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A new report focuses on what men can do to improve gender equality in the workplace.
Over half [54%] of women believe that their gender has negatively affected their career progression, according to a global study.
The study of 600 employees by professional training company Roar Training found 47% of men don’t believe that women are treated equally in the workplace and 31% have experienced a co-worker being treated unfairly because of her gender.
Despite this there is a significant difference between men and women’s perception of inequality in the workplace. Sixty-four per cent of male respondents said female co-workers are given the same opportunities as them and 10% believe their female co-workers get more opportunities than them. Nevertheless, 91% of male respondents think that gender equality is either important, or extremely important to them, even though only 71% said they actively support gender equality in the workplace.
Some 27% of female respondents say they have been actively supported by a male coworker when being treated unfairly in the workplace. However, 56% were not actively supported. Some 92% of women want an open dialogue, where issues can be addressed together, discussed on a case by case basis.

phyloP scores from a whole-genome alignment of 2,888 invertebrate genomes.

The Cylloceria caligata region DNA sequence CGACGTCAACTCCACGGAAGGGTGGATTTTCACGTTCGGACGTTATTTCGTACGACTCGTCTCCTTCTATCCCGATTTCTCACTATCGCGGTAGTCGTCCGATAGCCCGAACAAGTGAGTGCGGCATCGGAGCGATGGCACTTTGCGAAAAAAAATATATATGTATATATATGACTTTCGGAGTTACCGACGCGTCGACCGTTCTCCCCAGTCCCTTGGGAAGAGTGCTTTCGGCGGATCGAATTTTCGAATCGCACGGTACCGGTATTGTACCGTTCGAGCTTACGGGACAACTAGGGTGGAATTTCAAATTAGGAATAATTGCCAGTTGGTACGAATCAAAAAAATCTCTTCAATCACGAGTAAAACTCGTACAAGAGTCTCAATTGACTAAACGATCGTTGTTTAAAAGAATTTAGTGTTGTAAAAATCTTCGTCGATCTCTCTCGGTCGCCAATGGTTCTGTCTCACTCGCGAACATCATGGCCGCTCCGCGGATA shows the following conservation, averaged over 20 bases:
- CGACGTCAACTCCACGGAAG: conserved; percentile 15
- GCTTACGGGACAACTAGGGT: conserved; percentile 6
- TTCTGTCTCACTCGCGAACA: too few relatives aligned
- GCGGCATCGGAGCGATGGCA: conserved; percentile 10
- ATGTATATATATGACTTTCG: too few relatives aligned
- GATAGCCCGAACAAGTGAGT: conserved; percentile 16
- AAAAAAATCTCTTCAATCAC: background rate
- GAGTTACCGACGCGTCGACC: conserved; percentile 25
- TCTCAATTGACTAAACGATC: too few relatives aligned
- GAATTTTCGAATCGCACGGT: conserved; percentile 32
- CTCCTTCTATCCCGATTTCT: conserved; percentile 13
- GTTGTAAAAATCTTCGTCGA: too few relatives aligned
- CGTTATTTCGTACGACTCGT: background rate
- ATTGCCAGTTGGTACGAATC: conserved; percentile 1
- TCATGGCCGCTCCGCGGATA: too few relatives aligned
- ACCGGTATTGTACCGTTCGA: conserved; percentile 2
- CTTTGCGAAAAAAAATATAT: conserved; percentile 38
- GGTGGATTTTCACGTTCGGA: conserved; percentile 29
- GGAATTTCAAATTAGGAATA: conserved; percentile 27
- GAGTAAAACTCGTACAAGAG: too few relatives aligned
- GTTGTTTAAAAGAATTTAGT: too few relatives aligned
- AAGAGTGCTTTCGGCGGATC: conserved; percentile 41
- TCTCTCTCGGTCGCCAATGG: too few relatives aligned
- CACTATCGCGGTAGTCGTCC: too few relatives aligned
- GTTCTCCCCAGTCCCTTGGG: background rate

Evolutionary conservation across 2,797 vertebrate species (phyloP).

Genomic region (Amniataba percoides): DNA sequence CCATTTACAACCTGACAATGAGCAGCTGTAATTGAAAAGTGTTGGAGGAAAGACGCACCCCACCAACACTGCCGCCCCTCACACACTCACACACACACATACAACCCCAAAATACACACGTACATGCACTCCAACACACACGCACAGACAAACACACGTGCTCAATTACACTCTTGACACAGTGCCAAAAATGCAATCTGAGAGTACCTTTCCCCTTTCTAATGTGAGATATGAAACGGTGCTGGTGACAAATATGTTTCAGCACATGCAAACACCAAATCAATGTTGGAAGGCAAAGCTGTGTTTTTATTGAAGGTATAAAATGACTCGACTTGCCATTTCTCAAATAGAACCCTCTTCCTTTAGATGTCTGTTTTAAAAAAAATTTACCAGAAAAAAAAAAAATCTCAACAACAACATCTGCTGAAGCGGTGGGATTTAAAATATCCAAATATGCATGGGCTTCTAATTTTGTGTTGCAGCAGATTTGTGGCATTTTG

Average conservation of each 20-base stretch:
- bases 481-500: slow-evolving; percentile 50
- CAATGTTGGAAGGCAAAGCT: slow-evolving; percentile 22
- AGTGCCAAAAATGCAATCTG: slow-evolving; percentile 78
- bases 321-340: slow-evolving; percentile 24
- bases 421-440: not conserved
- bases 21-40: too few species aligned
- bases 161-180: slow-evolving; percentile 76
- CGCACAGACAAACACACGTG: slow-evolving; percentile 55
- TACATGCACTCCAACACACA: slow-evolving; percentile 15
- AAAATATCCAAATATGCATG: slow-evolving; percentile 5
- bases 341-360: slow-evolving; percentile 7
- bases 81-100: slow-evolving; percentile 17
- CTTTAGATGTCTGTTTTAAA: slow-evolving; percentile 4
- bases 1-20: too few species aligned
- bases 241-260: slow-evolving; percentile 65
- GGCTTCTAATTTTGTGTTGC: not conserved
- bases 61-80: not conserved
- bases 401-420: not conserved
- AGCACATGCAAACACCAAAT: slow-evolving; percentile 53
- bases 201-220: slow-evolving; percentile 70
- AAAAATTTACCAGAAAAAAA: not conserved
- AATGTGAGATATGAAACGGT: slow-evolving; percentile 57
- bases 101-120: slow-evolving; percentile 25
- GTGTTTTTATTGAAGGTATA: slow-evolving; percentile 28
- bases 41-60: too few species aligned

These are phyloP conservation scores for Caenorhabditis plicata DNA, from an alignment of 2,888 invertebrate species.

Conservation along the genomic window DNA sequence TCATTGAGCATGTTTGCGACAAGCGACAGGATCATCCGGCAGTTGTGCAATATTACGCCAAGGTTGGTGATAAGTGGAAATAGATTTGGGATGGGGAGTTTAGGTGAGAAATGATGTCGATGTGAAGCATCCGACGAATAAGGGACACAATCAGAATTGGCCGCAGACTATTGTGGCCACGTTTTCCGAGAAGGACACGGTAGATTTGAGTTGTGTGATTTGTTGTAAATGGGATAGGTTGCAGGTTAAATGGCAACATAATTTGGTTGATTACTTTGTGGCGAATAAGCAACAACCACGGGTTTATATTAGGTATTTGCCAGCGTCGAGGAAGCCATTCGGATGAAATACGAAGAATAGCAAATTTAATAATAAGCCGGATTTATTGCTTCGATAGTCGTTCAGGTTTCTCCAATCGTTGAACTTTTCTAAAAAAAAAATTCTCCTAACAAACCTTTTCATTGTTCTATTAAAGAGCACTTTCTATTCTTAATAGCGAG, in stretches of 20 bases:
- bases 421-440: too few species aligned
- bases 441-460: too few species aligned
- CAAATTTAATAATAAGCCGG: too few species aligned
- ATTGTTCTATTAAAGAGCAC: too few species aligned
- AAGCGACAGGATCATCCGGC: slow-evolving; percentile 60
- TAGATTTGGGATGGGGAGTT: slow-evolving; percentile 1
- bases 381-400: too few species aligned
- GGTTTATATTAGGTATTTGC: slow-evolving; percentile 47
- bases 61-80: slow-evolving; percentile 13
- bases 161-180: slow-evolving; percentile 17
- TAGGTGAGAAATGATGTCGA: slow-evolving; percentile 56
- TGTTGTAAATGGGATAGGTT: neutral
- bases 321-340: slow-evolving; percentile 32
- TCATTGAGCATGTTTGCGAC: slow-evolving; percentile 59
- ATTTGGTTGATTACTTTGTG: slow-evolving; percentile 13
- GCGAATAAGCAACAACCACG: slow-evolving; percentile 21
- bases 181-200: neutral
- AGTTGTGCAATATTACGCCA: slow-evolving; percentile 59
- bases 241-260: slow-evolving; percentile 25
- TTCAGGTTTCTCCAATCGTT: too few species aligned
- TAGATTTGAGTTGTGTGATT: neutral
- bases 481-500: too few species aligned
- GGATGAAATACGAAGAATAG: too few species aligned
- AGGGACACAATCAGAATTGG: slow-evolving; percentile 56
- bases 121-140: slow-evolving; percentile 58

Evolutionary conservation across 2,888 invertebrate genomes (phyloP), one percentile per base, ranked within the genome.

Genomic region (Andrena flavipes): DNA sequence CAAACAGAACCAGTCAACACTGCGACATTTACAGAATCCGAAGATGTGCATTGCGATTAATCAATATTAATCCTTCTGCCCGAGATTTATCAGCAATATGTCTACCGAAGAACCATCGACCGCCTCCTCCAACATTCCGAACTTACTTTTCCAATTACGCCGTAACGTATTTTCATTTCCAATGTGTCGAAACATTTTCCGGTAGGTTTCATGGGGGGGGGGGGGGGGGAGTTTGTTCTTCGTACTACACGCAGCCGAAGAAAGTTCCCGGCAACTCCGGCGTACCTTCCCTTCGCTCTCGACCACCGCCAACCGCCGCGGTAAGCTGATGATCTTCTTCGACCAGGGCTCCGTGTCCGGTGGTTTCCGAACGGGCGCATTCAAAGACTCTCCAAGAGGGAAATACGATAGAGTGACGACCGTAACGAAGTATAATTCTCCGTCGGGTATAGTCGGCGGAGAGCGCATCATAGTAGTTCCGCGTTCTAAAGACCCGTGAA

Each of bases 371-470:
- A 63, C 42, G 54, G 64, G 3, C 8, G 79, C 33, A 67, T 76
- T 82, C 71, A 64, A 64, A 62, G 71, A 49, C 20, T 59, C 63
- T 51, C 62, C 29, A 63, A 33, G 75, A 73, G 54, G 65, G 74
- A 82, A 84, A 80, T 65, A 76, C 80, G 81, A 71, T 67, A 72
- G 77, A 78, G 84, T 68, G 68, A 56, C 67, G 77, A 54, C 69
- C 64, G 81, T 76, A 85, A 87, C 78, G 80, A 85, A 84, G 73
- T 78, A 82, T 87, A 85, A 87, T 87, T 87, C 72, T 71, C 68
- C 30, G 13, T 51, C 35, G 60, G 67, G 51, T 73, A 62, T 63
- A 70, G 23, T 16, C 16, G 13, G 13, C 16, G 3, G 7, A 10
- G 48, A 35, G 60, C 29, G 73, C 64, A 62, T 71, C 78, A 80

Kirsty Hulse, Founder of Roar Training, said: “The route to both achieving gender parity in the workplace, and ensuring those within businesses feel their is a commitment to this is undoubtedly nuanced, complex and subjective. This research suggests there is an agreed starting point when addressing the issue of gender equality in the workplace.
“There is seemingly no “rule” as to whether sexist behaviour ought to be openly called out, or the role of male allies is to facilitate positive change in the background. This is entirely subjective to the individual, and seemingly differs depending on which stage of their careers they are in. Based on this, the most effective male allies are those whom discuss openly their biases, actively listen to their female coworkers and ask how their female colleagues would best like to address these issues.”
So what can men do to address gender equality? The report suggests listening and believing what is being reported by women is important. Many women reported that their male co-workers do not “believe” how they feel. Roar! says this is supported by a disparity between female reporting how they feel in the workplace, and male perceptions.
Another important point is for employees to be aware of any bias that may be informing their actions and decisions and to create an open dialogue so that issues can be addressed according to a specific individual’s needs.